(The Book of Obadiah)
December 13, 2003
The connection between the Book of Obadiah and this week’s parashah is readily apparent. The parashah recounts the enmity between Jacob and Esau (Edom), the progenitors of two neighboring peoples. Obadiah, in turn, is a prophecy announcing the downfall of one of these nations – Edom, which over time had become a bitter enemy of Israel. Rabbi Isaac Abrabanel, the 15th century Spanish statesman and commentator, asked an important question about the context of this prophecy: “When did the events prophesied by Obadiah occur? Did they take place when Nebuchadnezer, the Babylonian king, conquered Judah and its surrounding nations, including Edom or did Obadiah prophesy about the later conquest of the Edomites by Hyrchanus, the Hasmonian king (descendent of the Maccabees) about a hundred years before the beginning of the common era? Perhaps Obadiah’s prophecy has yet to occur and will happen at some future time?” (abridged translation)
Abrabanel’s concerns raise a more general question. How are we to determine what was the intent of the prophet’s message? Was the prophet speaking to his immediate audience and their issues or were the prophet’s words meant to deal with future events and problems? Maybe the prophet’s message was intended to be eschatological in content, concerned with the ultimate aims of God at the end of time?
With regard to the book of Obadiah, there is no consensus among scholars, neither pre-modern or modern, on this question, since Obadiah’s prophecy contains no chronological or biographical details about its author or the events described. The only perceivable clue found in the text itself is the fact that the opening verses of Obadiah’s prophecy are also found in a parallel passage in the book of Jeremiah 49:14-16, 9. It remains an open question though which of the prophets borrowed from the other. If, however, Obadiah is preaching about the same events as Jeremiah then the context of his prophecy would concern the Edomites of the period of the destruction of the first temple who abetted the Babylonians in the destruction of the kingdom of Judah before the Babylonians destroyed their kingdom as well.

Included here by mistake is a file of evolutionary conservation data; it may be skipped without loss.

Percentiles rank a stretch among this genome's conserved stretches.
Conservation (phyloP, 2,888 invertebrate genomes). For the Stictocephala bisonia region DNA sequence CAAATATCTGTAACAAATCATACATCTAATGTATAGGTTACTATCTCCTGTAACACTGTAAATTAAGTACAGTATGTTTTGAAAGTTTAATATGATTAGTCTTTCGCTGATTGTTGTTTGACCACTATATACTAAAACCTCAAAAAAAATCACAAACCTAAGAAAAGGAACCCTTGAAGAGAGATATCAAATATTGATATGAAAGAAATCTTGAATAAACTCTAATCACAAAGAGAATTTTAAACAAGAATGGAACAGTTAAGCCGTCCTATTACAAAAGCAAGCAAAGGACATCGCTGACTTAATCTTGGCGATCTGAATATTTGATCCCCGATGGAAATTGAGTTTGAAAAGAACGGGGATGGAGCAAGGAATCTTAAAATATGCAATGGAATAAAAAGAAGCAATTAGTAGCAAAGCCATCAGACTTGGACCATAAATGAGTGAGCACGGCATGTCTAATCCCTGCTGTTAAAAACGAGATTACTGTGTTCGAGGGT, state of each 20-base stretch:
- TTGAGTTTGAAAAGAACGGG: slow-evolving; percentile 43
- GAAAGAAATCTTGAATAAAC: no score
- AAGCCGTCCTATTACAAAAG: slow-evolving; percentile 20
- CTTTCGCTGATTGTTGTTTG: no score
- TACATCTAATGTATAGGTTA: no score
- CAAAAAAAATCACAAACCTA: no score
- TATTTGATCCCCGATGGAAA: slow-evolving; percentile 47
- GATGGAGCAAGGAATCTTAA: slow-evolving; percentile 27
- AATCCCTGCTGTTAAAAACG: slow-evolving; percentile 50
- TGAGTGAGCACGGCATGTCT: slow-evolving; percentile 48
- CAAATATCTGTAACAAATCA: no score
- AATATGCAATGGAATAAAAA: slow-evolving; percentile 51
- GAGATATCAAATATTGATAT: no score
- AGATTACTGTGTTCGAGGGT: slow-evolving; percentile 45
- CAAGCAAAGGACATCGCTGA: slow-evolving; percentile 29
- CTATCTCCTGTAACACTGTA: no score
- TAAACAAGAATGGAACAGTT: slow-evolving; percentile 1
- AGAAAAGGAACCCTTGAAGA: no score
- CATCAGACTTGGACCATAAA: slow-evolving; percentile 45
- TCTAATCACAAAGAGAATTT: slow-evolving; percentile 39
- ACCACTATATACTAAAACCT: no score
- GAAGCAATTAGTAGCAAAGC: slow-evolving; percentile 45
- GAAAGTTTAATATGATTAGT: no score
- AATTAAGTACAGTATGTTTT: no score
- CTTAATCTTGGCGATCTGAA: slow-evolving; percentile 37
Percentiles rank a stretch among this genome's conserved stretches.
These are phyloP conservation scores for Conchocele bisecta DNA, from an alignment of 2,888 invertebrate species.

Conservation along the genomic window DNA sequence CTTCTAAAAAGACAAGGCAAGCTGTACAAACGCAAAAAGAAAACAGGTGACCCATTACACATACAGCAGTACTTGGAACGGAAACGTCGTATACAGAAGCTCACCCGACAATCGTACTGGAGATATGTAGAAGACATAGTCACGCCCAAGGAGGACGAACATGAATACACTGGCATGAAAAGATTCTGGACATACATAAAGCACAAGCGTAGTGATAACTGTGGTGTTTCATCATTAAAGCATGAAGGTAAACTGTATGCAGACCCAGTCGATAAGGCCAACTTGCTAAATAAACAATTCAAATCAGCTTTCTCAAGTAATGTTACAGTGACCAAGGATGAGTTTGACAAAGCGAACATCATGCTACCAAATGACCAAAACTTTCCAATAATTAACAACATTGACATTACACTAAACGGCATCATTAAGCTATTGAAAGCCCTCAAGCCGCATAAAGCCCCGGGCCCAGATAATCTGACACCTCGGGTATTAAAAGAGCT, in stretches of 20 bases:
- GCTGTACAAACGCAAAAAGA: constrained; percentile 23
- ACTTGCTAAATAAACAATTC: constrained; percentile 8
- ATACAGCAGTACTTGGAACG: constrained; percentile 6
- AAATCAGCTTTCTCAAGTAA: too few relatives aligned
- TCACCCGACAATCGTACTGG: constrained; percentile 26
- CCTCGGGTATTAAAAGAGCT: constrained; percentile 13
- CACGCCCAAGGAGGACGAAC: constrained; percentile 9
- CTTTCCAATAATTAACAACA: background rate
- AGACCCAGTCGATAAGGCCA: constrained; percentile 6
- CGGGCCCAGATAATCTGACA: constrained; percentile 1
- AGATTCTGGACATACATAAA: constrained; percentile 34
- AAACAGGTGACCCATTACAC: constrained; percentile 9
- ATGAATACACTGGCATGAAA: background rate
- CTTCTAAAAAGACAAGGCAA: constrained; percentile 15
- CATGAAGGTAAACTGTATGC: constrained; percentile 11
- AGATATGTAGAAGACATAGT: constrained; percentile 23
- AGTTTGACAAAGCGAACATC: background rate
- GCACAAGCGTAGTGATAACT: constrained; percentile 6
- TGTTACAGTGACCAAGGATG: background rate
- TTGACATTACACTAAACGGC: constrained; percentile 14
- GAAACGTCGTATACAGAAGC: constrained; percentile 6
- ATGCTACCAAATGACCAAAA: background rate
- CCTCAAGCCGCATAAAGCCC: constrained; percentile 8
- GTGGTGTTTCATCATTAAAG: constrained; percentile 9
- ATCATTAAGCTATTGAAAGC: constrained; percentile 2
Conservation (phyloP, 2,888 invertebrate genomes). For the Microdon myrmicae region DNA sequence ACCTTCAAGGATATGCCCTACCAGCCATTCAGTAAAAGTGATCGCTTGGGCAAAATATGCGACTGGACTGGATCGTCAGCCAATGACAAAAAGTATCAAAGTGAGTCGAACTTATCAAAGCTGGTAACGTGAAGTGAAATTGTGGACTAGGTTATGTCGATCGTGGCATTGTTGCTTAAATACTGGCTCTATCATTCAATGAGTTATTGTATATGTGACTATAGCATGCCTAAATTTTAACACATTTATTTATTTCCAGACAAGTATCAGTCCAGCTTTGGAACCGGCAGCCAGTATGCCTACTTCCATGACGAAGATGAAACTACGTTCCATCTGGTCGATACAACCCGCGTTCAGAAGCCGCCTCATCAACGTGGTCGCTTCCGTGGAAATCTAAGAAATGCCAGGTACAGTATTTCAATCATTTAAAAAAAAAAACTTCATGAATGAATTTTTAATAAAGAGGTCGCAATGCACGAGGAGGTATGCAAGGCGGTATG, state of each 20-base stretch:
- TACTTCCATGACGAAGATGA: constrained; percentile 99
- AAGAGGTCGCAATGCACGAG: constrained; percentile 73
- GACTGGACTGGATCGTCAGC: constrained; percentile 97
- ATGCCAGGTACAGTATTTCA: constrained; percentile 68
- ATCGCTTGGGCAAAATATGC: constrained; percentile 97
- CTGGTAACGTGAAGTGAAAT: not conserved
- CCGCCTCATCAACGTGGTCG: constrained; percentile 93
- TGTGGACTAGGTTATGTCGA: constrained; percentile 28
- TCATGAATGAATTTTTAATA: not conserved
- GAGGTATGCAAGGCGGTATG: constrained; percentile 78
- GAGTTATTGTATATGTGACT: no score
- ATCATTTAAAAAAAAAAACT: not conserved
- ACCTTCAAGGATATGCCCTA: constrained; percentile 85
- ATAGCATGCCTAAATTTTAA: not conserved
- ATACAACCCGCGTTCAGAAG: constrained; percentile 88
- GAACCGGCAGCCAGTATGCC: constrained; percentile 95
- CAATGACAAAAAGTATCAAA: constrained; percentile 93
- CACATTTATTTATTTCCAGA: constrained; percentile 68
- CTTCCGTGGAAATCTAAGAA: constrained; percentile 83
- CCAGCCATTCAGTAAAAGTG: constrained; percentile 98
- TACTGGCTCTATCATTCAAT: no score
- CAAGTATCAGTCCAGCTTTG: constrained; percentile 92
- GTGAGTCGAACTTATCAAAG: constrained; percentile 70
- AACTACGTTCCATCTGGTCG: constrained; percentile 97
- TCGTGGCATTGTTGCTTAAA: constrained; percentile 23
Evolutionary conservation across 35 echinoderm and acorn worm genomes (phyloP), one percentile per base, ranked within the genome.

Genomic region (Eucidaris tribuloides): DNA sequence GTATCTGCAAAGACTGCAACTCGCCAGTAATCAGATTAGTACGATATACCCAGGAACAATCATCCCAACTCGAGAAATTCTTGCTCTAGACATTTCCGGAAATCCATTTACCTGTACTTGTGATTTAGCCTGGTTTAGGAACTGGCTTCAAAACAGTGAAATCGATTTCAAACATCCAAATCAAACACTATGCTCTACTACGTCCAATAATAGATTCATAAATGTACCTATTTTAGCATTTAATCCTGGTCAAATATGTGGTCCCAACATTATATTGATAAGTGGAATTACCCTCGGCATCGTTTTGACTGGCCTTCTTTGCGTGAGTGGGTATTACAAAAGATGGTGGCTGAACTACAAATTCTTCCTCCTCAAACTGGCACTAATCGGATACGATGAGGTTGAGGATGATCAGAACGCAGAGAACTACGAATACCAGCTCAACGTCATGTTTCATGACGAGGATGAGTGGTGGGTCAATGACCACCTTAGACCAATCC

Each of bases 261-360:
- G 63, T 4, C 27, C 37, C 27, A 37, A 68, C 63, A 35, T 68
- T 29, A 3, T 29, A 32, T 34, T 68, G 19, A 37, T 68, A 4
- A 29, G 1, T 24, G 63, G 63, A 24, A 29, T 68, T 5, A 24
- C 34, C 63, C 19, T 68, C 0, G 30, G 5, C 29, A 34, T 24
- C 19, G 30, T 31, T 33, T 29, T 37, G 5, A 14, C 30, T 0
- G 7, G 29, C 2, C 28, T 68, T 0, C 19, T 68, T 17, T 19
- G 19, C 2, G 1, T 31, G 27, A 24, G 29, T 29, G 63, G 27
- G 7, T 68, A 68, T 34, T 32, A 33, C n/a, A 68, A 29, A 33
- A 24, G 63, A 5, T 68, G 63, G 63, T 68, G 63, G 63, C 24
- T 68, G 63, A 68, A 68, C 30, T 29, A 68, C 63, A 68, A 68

Rashi, however, concludes that Obadiah’s prophecy concerns the period of Ahab and Jezebel, the king and queen of the northern kingdom of Israel in a much earlier period. His conclusion is based on the rabbinic association between the prophet Obadiah and Obadiah, the servant of Ahab who saved the prophets from Jezebel in the times of Elijah. (see Sanhedrin 39b) This association is based on the rabbinic tendency to identify unknown Biblical characters with more well known figures. (see Y. Heineman, Darchei Agadah, p. 28) Seder Olam (chapter 20), a rabbinic chronological work from the period of the Mishnah, associates Obadiah’s prophecy with a war between Jehoshaphat, the king of Judah at the time of Ahab and the Edomites. Rabbi Saadiah Gaon follows this opinion. (see Emunot v’Deot 3:8)
Rabbi David Kimche, the 12th century Provencal commentator, assumes that the prophecy concerns Hasmonean times when the Maccabean king, Hyrchanus, conquered the Edomites and converted them to Judaism. Abrabanel, himself, adopts the opinion of Rashi since Rashi’s opinion represents the tradition rabbinic viewpoint. However, he does not preclude the possiblity that this prophecy might be speaking about future times when the destruction of Edom will ultimately lead into Messianic times.
It is likely that the association of Obadiah’s prophecy with the destruction of the first temple represents the intent of the author but it is fascinating to see how each generation found its own answers to the questions posed by Abrabanel. It is a clear message that the significance of religious literature is to be found as much in the reader as it is the work itself.